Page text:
Jon Foreman's, frontman of Switchfoot, has released the last two EPs of his 4 CD solo project. Foreman's Seasons project contains 4 six song EPs titled Fall, Winter, Spring and Summer. The last two CDs were released in it's retail version on tuesday with the Spring EP & Summer EP.
The first two EPs, Fall and Winter, were not polarly different in tone or mood. Similarly the Spring and Summer EPs flow relatively seamlessly from one to the next, but these two albums have a slightly different tone. Generally they are brighter, cheery, and more jovial. You have a sense of that change right from the start with the first track of Spring called "March (a prelude to Spring)." This short little one man band piece is goofy and then flows into a ballad called "Love Isn't Made." "Love Isn't Made" lyrically is probably most similar to a ballad the Foreman would write for a Switchfoot album with it's lyrics like "So I arrive at the conclusion that love isn't made/ love doesn't sell or pay/ but we buy and sell our love away."
Generally I would say both of the newest EPs have debatable more spiritual messages. One of the strongest songs on the album that grabs be in my first listens is the track "Baptize My Mind" with a bright Samba style and sung exceptionally by Foreman. It's simple message is found in it's repetitive lines and a bridge that sounds like it could have popped out of the central park scene in Enchanted. Foreman sings one line and then the theological background vocals chant with energy, like this: "Both my hands are filled with guilt (be my absolution)/ Both my eyes are blind with filth (be my absolution)."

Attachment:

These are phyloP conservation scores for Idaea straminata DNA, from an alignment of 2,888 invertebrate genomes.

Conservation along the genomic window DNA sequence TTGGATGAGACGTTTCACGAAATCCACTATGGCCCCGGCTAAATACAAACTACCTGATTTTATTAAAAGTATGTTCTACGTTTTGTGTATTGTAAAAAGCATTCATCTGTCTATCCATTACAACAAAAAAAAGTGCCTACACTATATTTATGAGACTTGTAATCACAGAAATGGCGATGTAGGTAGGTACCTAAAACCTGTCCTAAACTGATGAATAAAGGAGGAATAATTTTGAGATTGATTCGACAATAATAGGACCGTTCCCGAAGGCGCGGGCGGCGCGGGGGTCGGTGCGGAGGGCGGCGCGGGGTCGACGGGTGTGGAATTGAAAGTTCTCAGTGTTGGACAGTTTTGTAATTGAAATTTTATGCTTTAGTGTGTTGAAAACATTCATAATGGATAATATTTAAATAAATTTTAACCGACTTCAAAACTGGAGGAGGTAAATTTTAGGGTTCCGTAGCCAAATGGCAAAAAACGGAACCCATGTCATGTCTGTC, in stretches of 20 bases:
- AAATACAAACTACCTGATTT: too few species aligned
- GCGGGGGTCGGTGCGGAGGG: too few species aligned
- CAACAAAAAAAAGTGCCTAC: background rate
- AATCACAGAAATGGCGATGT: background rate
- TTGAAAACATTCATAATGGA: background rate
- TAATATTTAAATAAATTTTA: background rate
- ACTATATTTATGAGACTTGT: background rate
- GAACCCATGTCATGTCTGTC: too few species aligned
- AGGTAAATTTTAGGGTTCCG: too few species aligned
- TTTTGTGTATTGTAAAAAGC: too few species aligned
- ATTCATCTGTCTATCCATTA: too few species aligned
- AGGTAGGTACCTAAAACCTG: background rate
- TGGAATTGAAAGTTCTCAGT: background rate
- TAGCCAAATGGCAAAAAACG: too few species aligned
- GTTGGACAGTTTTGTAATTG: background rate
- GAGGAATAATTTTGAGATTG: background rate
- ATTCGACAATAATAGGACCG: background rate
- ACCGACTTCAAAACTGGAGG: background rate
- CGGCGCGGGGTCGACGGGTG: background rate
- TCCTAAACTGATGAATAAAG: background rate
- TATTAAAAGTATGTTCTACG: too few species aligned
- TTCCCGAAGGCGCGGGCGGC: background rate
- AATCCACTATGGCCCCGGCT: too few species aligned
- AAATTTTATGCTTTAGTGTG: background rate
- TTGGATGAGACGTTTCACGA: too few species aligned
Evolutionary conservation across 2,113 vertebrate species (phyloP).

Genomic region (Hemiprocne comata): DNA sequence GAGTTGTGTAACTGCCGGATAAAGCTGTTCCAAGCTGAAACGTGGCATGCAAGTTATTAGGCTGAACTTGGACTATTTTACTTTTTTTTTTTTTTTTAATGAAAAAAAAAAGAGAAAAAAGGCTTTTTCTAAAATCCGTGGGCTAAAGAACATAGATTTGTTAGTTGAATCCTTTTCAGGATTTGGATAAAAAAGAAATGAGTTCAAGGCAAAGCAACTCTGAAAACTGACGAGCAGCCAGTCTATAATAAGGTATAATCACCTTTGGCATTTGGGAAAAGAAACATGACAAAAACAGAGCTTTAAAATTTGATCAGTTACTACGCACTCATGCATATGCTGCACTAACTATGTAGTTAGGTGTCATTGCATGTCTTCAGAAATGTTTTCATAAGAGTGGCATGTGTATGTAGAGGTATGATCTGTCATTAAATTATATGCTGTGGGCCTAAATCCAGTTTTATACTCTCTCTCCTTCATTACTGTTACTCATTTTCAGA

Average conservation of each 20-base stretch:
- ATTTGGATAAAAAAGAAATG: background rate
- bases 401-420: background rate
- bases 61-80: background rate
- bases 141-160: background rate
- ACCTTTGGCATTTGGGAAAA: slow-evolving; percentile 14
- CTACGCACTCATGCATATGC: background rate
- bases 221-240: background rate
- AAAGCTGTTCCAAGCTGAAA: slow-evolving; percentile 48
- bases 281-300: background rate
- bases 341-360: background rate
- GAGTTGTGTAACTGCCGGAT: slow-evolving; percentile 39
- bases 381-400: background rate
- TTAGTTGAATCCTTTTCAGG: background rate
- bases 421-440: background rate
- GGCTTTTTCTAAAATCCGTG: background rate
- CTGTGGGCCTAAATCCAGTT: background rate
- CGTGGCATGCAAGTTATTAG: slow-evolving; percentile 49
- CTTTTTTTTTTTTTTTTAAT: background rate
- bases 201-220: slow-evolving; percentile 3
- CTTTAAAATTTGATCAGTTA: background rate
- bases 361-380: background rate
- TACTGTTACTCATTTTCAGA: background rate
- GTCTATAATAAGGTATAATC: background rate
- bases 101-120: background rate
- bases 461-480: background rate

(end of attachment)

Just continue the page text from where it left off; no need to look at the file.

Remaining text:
With more complicated lyrics, but similar music is the very singer-song writer prayer "Your Love is Strong," which plays off many themes from the Lord's prayers.
The other song that really sticks out to me when I listen to these albums is the very forward/critical song "Instead of a Show." In this song Jon Foreman directly criticizes the common and showy worship experience that is filled with the "hypocrisy of your praise," "noisy worship...noisy hymns," and people who shine up there shoes and "sing right along with the band." Jon Foreman sings "I stop up my ears when you're singing." Instead Foreman asks that there be "a flood of justice...a precession of righteous living." Foreman talks about the church and worshipers no longer turning their backs on the homeless and live what they're singing.
Overall it's a great album, and I would totally encourage you to Purchase these EPs our download some of these songs, especially if you are into the singer-songwriter genre. These albums are creative, wonderful to listen to, and filled with poignant lyrics.
My thoughts on the Fall & Winter EP can be found here.